Press / Reviews / Articles

Main Page

Maida Withers
The Company
Touring and Performances
Past Works
Site Works
Int'l Improv Fest


Maida Withers with Je Young Kim

Surveillance - Photo by Adam Peiperl

One reason Maida Withers just won a "Pola" (D.C.'s dance award named after the late Pola Nirenska) for outstanding contribution to dance is that Withers has a Weltanschauung.  The German term for "world view," seems apt because hers is not just a point of view but a weighty world perspective. She believes that the mechanical and the natural belong to each other and must be a part of art.  Over the years, Wither's dance works have Guardians - Adam Peiperlinvolved lasers and computers, deserts and skies, and dozens of other inventions and environments.  She celebrates them, uses, them, and sometimes reuses them in new ways.  This choreographer is committed to being on the foreftont.     George Jackson, Dance Magazine

Art and technology may seem polar opposites, but Thursday night at Lisner Auditorium they combined in extraordinary ways.  While "interactive" "multimedia" and "online" have very nearly become cliches, Maida Withers and her Dance Construction Company found avenues to enliven the art-technology confluence with the 85-minute opus, Aurora/2001: Dance of the Auroras - Fire in the Sky.     Lisa Traiger, The Washington Post

Utah * Spirit Place * Spirit Planet * Tukuhnikivatz, a work drawn from the ancient art of American Indians and the rugged wilderness of Utah ...Withers' piece was ambitious and awesomely complex, filling the stage of the Damrosch Park bandshell with layer upon layer of huge video images and photographs projected on rocklike sculptures.  Live bodies moved among them, both dancers and ceremonial figures.  ...Evoked a midworld between dreams and everyday reality. 
Jennifer Dunning, The New York Times

Maida Steel …Maida Withers depicts primitive terrain. ...The dancers are in constant action, pushing the boundaries of pure physical dance.     Gia Kourias, Time Out, NYC

The concert bore her unmistakable stamp, a kind of aesthetic aroma compounded of equal parts wit, iconoclasm, and inventive curiosity.  What binds together Withers' choreography is not stories, romance, sex, or sociology, but the sheer exhilaration and imaginative fallout of movement ?? movement interpreted in the widest and most liberated sense.     Alan M. Kriegsman, The Washington Post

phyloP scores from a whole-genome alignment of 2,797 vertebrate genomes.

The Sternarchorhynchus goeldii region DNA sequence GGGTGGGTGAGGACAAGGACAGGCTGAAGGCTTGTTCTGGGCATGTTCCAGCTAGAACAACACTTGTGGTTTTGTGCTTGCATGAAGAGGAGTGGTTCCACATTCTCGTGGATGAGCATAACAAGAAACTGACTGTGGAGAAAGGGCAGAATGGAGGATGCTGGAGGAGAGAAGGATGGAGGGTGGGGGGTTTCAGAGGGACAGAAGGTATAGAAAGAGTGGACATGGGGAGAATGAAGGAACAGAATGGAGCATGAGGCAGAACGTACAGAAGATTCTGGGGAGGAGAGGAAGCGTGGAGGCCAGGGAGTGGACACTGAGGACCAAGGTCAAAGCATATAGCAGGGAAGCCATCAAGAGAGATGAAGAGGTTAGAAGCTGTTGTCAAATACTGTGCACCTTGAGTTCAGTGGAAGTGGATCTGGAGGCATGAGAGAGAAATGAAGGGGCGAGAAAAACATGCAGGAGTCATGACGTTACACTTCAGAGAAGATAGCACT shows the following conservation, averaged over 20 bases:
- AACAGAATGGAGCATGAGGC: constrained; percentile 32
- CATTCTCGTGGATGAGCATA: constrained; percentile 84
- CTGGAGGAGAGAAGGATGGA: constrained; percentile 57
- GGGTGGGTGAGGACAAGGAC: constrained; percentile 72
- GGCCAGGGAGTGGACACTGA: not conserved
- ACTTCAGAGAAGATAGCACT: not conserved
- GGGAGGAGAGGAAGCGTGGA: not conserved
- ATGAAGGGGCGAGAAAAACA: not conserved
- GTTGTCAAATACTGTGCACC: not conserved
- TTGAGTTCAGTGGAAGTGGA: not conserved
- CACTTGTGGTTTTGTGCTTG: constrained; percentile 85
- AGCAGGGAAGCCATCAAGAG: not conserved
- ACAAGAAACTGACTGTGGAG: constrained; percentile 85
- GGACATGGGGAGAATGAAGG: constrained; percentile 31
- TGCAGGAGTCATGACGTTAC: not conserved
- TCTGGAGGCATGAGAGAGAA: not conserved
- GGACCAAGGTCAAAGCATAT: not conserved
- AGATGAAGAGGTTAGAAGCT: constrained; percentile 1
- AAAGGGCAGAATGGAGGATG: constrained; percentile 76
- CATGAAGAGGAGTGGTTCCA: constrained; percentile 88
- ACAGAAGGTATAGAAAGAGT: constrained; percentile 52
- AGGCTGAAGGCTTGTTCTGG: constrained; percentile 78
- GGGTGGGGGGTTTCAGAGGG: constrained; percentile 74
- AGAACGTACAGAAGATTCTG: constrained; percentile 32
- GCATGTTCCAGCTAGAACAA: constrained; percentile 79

Picture the Washington dance scene without Maida much duller, drier, and shorter on surprise the last decade would have been.  Then, as today, she was our prime evangelist of the novel and strange byways of dance, a tireless advocate of causes, aesthetic and otherwise, and a human juggernaut in the force of her wit, stamina, and intelligence.     Alan M. Kriegsman, The Washington Post

In the rehearsal hall of Guangdong Modern Dance Company, I met 57-year-old Ms. Maida Withers from the United States ... with her golden hair, the graceful outline of her face, her big-boned frame and her forceful and brilliant dancing posture...  God gave her a perfect figure to be a dancer.  Xu Ling, Guangzhou Youth Daily, Guangdong, China

Maida Withers' love of risk and the unknown has led her and us through dozens of daring choreographic expeditions over the past decade...less interested in charming spectators than in prodding them into unexpected modes of perception, she's always preferred to take a grand leap into the abyss than an easy swim across the pool.  Stall. is challenging ?? no less to the audience than to the dancers; it’s also bold in conception, at once stark and vivid in atmosphere, and mammoth in dimension. …Though the thread of a distinctive personal vision runs through all of Withers' works, no two of them are ever quite alike. Alan M. Kriegsman, The Washington Post

Laser Dance...combines technology and movement in complex and wondrous ways...beautiful green beams creating a constantly changing sculpture through which the dancers cavort, both on feet and on stilts...all makes for one of the more ambitious and original arts events in this city's recent past.    Pamela Sommers, The Washington Post